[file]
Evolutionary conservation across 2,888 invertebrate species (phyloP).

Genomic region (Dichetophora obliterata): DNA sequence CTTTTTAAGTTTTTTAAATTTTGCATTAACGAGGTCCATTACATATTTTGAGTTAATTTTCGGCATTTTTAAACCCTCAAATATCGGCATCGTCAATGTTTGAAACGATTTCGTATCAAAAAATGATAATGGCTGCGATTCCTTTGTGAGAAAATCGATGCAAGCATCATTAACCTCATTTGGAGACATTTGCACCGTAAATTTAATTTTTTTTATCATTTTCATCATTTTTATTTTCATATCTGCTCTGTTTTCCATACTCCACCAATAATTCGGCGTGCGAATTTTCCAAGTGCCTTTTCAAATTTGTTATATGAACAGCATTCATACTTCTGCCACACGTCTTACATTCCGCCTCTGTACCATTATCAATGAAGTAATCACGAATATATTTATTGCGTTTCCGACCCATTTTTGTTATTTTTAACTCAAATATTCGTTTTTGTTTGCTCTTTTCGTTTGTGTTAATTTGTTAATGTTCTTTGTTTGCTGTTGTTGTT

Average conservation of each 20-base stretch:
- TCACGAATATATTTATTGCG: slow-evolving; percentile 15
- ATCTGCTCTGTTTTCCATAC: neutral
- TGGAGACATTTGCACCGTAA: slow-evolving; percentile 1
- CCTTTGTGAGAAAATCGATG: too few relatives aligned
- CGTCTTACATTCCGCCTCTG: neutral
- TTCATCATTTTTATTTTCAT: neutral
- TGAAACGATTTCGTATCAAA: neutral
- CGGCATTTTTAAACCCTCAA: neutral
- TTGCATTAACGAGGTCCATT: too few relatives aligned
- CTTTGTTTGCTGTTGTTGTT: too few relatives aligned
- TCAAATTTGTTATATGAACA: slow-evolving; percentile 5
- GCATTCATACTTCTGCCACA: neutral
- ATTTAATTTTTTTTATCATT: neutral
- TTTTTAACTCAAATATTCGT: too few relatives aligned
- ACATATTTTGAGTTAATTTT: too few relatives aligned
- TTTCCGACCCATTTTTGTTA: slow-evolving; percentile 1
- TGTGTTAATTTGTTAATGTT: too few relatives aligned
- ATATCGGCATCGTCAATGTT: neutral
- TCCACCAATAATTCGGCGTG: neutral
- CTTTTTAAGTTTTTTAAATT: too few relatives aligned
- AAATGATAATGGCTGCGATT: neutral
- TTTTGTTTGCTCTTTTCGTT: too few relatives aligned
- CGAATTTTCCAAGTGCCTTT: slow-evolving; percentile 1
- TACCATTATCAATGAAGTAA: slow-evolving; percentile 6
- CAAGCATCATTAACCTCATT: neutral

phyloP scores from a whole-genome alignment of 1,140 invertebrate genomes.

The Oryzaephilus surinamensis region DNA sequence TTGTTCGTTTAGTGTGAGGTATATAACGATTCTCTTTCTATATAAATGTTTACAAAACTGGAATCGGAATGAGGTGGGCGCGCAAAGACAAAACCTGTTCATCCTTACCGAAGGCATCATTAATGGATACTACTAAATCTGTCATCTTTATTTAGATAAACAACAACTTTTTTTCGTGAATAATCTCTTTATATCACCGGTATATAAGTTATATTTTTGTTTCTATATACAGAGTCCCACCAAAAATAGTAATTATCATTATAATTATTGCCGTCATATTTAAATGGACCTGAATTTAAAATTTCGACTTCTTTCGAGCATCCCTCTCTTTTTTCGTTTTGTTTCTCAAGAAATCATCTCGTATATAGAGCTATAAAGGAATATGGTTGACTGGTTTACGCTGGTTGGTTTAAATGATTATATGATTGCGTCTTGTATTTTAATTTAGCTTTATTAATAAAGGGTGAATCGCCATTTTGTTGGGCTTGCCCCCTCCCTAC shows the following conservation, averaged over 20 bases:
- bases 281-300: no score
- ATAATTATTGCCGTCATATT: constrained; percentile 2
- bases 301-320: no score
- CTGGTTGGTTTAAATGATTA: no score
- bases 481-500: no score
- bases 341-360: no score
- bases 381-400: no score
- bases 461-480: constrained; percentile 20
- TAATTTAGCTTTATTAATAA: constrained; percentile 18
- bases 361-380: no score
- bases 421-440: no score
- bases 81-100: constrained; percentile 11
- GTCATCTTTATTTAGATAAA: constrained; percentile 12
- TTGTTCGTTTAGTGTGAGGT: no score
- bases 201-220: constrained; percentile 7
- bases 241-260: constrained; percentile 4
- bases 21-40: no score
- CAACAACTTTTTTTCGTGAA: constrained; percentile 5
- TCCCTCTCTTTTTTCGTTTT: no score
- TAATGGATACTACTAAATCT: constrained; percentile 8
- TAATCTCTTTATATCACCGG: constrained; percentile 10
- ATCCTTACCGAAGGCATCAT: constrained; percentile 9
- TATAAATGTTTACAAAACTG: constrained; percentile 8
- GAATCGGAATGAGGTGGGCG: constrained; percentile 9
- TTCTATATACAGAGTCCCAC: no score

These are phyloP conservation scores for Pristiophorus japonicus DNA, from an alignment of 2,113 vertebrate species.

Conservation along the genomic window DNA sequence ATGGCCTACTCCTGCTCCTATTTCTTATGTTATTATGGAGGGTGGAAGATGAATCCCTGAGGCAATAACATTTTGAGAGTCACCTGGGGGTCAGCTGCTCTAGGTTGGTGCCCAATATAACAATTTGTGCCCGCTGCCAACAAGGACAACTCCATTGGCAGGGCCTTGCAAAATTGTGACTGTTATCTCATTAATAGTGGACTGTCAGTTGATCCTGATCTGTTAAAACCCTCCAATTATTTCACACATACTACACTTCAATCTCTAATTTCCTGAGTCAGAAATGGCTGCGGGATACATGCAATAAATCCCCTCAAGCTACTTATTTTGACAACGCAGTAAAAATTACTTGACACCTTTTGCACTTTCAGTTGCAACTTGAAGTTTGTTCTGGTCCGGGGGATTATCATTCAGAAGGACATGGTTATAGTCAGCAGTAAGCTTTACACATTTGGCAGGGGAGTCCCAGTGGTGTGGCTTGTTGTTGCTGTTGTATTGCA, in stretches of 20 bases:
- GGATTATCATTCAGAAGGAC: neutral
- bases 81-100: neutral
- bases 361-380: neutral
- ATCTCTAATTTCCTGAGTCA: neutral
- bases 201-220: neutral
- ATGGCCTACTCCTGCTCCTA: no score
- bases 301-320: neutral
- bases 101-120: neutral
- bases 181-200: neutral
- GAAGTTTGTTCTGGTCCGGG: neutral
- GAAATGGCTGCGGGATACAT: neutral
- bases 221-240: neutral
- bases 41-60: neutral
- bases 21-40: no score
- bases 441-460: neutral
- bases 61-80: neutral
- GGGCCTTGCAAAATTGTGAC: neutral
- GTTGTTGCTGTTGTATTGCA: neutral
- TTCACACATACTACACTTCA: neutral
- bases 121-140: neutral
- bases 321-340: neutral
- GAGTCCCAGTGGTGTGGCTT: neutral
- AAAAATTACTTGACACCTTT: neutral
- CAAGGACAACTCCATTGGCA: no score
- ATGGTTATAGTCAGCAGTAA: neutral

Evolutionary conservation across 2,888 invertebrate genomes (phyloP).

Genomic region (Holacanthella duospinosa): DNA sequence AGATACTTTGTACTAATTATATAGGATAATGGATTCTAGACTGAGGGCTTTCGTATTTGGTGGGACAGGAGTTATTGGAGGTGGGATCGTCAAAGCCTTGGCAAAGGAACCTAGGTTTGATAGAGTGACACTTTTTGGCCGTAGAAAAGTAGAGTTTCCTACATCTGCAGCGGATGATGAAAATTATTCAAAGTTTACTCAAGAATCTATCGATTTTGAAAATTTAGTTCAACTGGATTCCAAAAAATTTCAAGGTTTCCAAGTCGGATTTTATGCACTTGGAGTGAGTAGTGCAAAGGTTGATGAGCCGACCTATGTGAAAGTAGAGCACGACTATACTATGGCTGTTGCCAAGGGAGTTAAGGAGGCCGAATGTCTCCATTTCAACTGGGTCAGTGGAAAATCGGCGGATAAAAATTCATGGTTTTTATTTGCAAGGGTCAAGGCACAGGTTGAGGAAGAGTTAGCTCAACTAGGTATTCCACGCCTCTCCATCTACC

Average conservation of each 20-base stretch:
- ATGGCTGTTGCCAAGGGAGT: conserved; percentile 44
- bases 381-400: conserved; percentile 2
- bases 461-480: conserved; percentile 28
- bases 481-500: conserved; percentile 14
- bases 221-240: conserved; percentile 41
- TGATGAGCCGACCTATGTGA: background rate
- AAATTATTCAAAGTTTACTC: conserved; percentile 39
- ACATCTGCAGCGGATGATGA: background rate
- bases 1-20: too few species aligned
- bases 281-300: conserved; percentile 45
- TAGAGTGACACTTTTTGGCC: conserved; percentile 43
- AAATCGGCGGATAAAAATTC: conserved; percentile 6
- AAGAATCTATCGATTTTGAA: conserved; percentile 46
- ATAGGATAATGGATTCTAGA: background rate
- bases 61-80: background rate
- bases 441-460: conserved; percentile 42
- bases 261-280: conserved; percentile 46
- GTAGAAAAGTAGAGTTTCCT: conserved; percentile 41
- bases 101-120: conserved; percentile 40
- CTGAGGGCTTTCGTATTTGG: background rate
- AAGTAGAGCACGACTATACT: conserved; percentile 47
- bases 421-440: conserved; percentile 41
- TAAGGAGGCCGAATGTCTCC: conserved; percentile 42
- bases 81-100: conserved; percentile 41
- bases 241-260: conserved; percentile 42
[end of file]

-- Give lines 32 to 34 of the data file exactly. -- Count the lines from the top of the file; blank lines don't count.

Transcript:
- ATAATTATTGCCGTCATATT: constrained; percentile 2
- bases 301-320: no score
- CTGGTTGGTTTAAATGATTA: no score